With regards to finding bugs this will always happen when you least expect it. For example after a long and strenuous space battle, I was docking at a near by space station to rearm. But instead of the normal rearming behavior I decided to take a chance and remove my missiles before rearming them. With the missiles removed I then clicked the rearming button only to find the missiles failed to rearm. At this point I thought I had found a simple rearming bug. So I re-equipped the missiles and found to my surprise and delight that they also remained in my inventory. Meaning I had successfully tracked down a notorious item-duping bug. Which evolved shortly after into a full fledged game crash.
That’s the way things go with this type of job. Some of the best bugs I find come out of nowhere. I just try different things and see what happens. Test cases and BVTs (Build Version Tests) are great for finding problems in the main gameplay areas, but it’s the stuff I find off the beaten path that are the most fun. The more complex a bug is, the more annoying it is since every bug needs to be verified, so you need to reproduce the bug multiple times.
Previously I’ve made the server crash by firing missiles and if you die while turning your ship in first-person mode, you will be spinning when you launch from the station. I've been able to pass the collision on any object by approaching it from a certain angle. I could place items for auction with a minimum bid amount in the duodecillion (1 followed by 39 zeros) range. Hit detection on turrets was off making them incredibly hard to hit and even some bosses have become invincible during encounters. Players would randomly end up moving at unrealistic speeds and even one of our in-space models ended up as a 3D teapot placeholder!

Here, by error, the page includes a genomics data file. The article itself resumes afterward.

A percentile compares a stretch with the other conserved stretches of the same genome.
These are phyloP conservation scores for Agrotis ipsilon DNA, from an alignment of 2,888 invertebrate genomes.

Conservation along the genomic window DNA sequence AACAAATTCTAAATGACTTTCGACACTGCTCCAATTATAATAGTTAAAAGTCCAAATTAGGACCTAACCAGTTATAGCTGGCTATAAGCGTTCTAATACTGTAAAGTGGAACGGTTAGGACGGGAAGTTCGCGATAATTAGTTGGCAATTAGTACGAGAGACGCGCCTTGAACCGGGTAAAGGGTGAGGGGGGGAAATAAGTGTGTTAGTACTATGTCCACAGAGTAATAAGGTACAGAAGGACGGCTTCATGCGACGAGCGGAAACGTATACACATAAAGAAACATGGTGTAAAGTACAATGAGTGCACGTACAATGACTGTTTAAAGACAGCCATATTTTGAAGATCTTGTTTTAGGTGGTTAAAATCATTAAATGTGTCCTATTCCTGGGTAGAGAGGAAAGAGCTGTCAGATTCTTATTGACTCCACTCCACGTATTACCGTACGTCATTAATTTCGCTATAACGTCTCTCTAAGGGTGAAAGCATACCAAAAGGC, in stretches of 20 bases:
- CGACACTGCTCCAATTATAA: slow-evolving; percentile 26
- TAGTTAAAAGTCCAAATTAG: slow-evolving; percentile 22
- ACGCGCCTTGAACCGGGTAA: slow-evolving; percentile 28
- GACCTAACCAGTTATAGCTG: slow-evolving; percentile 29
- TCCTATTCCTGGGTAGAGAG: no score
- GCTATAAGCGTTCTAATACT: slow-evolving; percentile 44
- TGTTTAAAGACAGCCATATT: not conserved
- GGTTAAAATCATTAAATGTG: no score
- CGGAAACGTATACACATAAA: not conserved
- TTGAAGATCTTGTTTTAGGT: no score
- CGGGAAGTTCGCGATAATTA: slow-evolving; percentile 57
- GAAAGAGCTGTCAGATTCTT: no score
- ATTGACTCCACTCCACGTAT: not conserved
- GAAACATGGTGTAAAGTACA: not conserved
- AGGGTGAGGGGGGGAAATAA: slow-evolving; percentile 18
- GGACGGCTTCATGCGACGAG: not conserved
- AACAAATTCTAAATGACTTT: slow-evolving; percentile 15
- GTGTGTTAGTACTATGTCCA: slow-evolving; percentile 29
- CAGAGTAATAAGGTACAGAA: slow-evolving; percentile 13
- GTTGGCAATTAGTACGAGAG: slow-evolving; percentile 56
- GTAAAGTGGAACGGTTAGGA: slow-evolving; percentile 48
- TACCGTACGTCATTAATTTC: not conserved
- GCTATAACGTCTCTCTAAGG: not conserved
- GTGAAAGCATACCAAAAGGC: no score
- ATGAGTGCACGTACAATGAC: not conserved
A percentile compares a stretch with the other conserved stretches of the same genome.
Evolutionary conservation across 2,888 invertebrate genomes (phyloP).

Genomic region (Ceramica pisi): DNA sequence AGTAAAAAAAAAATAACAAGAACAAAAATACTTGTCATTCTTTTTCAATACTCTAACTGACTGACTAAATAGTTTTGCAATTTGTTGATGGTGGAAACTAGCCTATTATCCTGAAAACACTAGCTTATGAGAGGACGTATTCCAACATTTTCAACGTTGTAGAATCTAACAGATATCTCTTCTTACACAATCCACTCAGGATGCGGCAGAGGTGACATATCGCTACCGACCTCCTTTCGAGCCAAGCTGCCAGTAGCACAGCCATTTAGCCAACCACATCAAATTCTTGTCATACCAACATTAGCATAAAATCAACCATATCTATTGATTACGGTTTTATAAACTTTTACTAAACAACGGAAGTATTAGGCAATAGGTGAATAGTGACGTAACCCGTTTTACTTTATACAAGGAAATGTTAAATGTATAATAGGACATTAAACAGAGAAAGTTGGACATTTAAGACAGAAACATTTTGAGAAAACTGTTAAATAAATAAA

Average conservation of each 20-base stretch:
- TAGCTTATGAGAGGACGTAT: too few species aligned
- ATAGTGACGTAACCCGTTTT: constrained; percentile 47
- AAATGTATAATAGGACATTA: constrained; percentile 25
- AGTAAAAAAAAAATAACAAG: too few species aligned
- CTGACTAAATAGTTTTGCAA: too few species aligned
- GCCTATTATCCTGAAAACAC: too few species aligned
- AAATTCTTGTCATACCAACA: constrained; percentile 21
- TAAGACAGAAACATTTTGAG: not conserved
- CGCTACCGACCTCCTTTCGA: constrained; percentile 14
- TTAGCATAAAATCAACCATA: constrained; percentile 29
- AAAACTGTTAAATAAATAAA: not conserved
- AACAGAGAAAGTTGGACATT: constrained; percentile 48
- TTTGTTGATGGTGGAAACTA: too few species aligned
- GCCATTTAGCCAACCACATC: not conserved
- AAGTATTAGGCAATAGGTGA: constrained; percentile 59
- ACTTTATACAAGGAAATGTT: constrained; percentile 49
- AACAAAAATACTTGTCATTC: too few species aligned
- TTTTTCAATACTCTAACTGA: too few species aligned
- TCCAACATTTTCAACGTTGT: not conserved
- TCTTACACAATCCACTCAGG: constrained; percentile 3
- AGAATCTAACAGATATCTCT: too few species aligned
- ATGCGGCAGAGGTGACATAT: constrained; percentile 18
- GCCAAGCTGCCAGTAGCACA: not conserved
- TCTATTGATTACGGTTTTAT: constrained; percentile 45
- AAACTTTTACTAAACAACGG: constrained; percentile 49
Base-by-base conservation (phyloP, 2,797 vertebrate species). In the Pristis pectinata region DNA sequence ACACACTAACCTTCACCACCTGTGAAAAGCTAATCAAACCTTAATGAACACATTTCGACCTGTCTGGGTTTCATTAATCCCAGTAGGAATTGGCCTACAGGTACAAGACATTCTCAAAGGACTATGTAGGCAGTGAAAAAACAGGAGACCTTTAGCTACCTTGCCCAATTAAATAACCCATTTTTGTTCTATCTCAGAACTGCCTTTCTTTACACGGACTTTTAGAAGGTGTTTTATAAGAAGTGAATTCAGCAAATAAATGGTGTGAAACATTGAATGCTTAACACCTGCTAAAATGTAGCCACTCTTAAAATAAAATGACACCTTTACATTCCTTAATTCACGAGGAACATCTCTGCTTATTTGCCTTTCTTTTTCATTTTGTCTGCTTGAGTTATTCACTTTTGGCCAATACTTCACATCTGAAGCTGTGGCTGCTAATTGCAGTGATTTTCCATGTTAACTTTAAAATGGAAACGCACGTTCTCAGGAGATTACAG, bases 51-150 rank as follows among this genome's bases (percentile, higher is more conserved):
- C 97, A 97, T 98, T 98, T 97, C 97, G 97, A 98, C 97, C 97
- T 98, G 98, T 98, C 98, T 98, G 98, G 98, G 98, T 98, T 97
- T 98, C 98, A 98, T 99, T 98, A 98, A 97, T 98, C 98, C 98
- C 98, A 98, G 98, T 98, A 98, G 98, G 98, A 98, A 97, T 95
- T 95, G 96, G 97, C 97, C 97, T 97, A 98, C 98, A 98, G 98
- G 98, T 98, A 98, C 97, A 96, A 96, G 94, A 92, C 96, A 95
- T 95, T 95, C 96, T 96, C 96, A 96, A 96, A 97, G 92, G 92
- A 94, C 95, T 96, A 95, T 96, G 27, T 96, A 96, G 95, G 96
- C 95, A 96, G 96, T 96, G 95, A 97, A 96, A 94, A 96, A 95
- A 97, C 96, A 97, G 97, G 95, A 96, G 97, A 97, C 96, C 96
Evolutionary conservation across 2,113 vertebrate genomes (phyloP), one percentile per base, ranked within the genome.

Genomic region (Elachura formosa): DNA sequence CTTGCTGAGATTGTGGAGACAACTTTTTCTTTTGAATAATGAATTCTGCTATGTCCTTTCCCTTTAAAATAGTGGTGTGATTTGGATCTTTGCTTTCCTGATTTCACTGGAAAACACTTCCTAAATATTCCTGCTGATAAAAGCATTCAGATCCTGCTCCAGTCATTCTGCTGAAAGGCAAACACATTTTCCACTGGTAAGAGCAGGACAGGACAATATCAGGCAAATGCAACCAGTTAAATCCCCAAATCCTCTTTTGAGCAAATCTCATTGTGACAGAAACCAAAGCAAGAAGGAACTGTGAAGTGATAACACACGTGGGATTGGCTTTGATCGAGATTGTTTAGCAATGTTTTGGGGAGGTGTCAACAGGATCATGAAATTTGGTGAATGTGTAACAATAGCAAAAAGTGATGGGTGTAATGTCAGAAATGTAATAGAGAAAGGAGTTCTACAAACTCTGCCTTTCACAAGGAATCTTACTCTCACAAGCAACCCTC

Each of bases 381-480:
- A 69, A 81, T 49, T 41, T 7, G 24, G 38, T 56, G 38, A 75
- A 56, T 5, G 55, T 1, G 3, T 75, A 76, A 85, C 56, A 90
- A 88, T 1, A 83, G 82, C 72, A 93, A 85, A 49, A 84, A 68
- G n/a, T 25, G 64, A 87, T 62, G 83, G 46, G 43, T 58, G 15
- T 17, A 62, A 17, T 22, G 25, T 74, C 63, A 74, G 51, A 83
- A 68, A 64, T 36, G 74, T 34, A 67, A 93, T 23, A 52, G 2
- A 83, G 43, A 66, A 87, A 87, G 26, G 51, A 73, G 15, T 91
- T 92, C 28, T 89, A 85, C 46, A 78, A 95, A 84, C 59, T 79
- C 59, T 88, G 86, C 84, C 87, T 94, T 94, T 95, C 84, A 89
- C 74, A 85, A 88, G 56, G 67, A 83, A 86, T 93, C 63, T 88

Bugs like these all need to be found. This is how the game improves. No game is perfect during the design phase. New code breaks old code, old meshes distort new meshes. These things happen. That’s why people like me exist. I’m able to catch these errors as they go in and prevent them accidently becoming permanent features. Once a bug is found and the problem diagnosed a fix is typically submitted pretty quickly. All of those “fun” bugs I mentioned have already been fixed and you’ll soon™ get your chance to test them out during Beta.
I do want to say this though, the game is fun! I know, I know, here’s the PR plug right? Seriously though, it actually struck me just the other week. I was going through the starter missions and I found myself having a good time. Sure I enjoyed the game before then, but this was the first time that I truly felt sucked into the game. The controls are smooth and responsive, dog fighting with the AI is fun yet challenging, PVP fights are sweet and just zipping around a sector is just fun. There is so much to see and I just love the look of the skyboxes, they were the first thing I noticed when I booted up the game for the first time. They truly are gorgeous; the art team has out done themselves on those. The game has come a long way and things are shaping up nicely. If you’ll excuse me the servers are stable now and it’s time for me to prove otherwise… remember it’s all about the polish!